Two Kent schoolboys may become the latest to face prosecution in relation to their connection with UK-based, far-right terrorist organization National Action.

The 15-year-olds were arrested at their home addresses in Ramsgate yesterday and are currently being held under section 41 of the UK’s Terrorism Act, on suspicion of preparing for terrorist acts.

But the father of one of the alleged National Action members, who cannot be named for legal reasons, has hit out at counter-terrorism officers, telling a local Kent newspaper that his son has been arrested for making ‘stupid jokes’ online.

Are Banned Neo Nazi Group National Action A Terrorist Organization? 

who are national action
Caged: Baby-faced fascist Jack Renshaw was jailed for plotting to murder an MP on behalf of banned UK terror group National Action

Under UK law National Action was proscribed as a terrorist organization in 2016, which means that if the two boys are found to belong to the banned group, they could face a possible custodial sentence, even if they weren’t personally plotting terrorist acts.

Earlier this month police made five arrests in the West Midlands of other suspected National Action members, and a number of senior National Action members are currently serving sentences for terrorism offences.

In July this year, the group’s leader Christopher Lythgoe, was sentenced to eight years imprisonment for his membership of the banned group, but was acquitted of encouraging a fellow National Action member to murder a UK member of parliament and a female police officer.

Jack Renshaw, who briefly achieved viral notoriety for his far-right activism as a teenage member of the British National Party before defecting to National Action, plead guilty to plotting the murder of MP Rosie Cooper and making threats to kill a police officer in a trial at the Old Bailey last June.

Who Is Behind Banned Far-Right Terror Group National Action?

who are national action
National Action founder and former double-glazing salesman Benjamin Raymond

National Action was set up in 2013 by Essex University politics graduate and former double-glazing salesman Benjamin Raymond, with his friend Alex Davies.

Both founding members had previously been involved in other fringe far-right political movements, but had grown disillusioned with traditional far-right politics in the UK.

Hoping to attract a better-educated membership than the stereotypical street-fighting skinheads of National Front era far-right British politics, National Action focused recruitment on university campuses and quickly established an online presence.

Neighbors of Benjamin Raymond growing up, recall a young teen morbidly obsessed with Hitler, who would go door to door dressed in Nazi regalia.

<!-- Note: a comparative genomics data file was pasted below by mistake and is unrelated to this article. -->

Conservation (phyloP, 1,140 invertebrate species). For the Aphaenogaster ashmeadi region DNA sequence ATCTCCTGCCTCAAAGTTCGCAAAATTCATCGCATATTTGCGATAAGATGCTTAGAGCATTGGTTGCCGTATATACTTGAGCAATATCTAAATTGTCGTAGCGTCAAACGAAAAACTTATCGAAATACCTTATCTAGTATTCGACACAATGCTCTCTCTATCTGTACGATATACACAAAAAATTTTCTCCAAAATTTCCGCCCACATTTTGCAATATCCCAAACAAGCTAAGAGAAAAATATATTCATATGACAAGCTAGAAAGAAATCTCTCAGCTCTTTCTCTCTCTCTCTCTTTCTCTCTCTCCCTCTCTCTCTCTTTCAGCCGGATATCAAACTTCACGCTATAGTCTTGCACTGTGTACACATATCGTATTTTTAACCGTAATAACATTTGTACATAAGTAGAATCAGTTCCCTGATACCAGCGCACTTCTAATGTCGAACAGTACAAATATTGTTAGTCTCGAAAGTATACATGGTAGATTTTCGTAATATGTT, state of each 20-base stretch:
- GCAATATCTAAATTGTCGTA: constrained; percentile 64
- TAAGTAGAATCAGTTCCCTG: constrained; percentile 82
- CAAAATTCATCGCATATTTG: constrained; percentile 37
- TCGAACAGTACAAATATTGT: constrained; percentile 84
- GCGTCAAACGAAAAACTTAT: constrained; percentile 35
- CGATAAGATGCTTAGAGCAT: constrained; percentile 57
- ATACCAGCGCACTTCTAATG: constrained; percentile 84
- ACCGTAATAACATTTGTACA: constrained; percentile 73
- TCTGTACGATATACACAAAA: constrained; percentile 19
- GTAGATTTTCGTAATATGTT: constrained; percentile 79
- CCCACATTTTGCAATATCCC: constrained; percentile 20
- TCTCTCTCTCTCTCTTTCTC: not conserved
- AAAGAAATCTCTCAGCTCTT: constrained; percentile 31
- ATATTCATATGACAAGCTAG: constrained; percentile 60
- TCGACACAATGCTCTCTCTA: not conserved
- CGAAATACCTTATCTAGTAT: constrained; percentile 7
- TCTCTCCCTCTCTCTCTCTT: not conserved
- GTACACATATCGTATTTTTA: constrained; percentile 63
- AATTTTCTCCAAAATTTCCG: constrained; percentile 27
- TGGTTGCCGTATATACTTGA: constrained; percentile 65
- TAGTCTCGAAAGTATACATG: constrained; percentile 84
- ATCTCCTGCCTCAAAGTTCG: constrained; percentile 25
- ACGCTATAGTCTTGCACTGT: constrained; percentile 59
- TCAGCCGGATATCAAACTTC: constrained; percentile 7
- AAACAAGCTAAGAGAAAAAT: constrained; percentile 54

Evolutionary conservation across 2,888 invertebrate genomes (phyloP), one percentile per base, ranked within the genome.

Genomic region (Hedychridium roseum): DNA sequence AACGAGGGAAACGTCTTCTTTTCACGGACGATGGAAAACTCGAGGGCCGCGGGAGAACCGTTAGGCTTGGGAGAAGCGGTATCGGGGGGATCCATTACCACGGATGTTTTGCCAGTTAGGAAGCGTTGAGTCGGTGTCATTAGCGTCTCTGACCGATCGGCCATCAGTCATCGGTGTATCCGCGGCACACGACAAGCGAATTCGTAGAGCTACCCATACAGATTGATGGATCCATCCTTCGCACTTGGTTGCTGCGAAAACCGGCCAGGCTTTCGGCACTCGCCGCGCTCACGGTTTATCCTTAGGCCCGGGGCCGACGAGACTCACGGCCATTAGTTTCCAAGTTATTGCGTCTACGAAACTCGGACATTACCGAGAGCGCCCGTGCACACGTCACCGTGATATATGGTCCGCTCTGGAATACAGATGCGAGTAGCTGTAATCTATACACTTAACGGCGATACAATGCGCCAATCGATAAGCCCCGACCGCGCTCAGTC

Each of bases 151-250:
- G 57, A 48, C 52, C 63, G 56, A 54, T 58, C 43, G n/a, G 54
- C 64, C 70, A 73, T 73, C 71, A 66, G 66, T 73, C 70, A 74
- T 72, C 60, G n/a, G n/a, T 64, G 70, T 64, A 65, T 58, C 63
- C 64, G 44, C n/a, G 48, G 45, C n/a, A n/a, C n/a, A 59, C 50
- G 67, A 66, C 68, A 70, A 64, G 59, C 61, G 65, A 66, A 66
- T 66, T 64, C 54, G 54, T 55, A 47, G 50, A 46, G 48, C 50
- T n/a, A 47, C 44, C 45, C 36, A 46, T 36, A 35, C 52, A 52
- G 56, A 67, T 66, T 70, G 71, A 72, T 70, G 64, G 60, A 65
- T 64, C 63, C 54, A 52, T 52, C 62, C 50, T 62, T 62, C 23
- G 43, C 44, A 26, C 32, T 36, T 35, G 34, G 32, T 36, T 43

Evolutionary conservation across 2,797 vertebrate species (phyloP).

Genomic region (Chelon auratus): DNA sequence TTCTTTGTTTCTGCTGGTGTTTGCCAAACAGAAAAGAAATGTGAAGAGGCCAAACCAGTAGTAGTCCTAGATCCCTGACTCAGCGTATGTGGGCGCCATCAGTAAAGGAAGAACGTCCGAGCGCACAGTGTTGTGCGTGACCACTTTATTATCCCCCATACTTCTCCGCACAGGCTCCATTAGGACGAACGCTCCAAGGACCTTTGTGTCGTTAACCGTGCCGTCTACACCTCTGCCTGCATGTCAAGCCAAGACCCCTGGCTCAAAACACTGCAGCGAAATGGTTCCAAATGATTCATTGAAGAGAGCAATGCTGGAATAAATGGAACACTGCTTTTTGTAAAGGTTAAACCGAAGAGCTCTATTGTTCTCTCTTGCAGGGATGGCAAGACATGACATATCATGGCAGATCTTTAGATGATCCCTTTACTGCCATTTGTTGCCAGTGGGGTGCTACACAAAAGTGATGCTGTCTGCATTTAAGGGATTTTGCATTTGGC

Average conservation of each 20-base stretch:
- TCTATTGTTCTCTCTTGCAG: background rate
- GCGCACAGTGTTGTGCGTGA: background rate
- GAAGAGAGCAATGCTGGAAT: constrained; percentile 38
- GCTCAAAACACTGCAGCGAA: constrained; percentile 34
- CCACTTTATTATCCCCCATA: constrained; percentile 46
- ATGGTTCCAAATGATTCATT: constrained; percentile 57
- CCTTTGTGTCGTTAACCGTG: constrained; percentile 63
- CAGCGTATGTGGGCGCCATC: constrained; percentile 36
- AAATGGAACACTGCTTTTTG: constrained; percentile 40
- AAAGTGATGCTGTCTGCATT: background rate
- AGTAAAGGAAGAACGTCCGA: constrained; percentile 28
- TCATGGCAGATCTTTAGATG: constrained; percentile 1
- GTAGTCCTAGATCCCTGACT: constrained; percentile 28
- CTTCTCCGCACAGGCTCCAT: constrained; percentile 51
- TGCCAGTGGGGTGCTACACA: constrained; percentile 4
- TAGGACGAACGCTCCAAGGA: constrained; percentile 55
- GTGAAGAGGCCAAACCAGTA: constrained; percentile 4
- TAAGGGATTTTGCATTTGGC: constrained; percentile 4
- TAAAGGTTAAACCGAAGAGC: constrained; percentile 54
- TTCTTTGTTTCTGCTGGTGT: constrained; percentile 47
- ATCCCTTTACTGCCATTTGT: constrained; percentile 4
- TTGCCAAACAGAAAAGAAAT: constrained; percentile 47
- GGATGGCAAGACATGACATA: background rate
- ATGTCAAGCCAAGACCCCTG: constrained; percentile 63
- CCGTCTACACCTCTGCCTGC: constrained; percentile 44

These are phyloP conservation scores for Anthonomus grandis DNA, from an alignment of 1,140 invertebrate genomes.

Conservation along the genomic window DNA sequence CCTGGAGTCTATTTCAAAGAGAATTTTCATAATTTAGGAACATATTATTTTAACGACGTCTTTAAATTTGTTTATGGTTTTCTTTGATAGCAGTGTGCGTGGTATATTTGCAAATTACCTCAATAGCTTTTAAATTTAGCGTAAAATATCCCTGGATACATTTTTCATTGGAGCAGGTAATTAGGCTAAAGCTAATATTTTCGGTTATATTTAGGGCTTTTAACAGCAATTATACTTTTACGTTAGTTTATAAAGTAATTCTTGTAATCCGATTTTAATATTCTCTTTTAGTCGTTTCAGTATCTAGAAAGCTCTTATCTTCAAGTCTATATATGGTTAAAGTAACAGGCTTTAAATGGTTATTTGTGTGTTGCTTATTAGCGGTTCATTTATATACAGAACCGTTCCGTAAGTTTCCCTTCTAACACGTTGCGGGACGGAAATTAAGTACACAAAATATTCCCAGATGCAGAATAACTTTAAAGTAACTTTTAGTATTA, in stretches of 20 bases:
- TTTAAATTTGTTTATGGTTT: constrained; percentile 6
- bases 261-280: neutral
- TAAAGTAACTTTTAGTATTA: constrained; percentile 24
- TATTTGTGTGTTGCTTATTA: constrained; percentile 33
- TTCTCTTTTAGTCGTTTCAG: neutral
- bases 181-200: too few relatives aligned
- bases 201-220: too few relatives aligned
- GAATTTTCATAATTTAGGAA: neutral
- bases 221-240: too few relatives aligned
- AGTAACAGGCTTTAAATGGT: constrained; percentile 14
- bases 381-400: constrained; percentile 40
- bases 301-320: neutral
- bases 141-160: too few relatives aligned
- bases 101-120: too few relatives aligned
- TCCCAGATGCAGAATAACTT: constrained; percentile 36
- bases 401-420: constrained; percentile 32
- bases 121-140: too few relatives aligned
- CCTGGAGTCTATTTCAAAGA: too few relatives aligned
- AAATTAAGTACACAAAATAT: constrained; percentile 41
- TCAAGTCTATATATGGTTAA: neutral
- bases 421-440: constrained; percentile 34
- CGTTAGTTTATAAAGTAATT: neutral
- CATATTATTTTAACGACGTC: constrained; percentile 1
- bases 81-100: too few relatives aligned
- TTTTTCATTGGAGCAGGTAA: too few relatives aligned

Raymond’s Spanish-born father died when the future far-right activist was still a young child, and his relationship with his stepfather was said to be strained. Other family members have also alleged Raymond’s mother was an alcoholic, whose heavy drinking was a burden to her troubled young son. Raymond’s mother has since died.

Despite his early fascination with Hitler, Benjamin Raymond claimed his inspiration for the group was taken from second-string fascist figures, including the Spanish Falangists and British Union of Fascists leader, Oswald Mosley.

National Action is notable for its virulent antisemitism and homophobia, at a time when other far-right organisations in Britain were attempting to rebrand the movement, by downplaying its historic associations with anti-gay and anti-Jewish violence, towards a focus on anti-immigrant and anti-Muslim politics.

Why Are National Action Banned In The UK?

National Action was banned in the aftermath of the June 2016 murder of Labour Party MP Jo Cox, by a mentally ill, far-right sympathizer Thomas Mair.

Mair was not known to be a member of National Action, but the group tweeted their support for the murderer in the wake of the killing, urging followers not to “let this man’s sacrifice go in vain”.

In court Mr. Maid repeated the National Action slogan “Death to traitors, freedom for Britain”.

Under the terms of Terrorism Act 2000, the UK Home Secretary can ban an organization if it is ‘concerned in terrorism’ – either carrying out terrorist acts or supporting those who do – and if banning the group is judged to be proportionate to the risk it poses, either in the UK or to British nationals overseas.

Once a group has been proscribed as a terrorist organization it becomes a criminal offence to belong to the group or to support the group’s activities, for example by providing resources to the banned group or helping to arrange meetings that further the banned group’s aims.

In December 2016 National Action became the first far-right group to be banned under an amendment to the Terrorism Act, which came into force in earlier that year.

Police and prison service staff were already forbidden from joining certain far-right racist groups, but this was the first time a domestic, far-right group had been judged by the Home Secretary to meet the criteria for prescription.

The then Home Secretary, Amber Rudd, described National Action as “a racist, anti-Semitic and homophobic organisation”, after the organization had repeatedly expressed their support for terrorists such as Anders Brevik, and called for violence against UK politicians and police officers.


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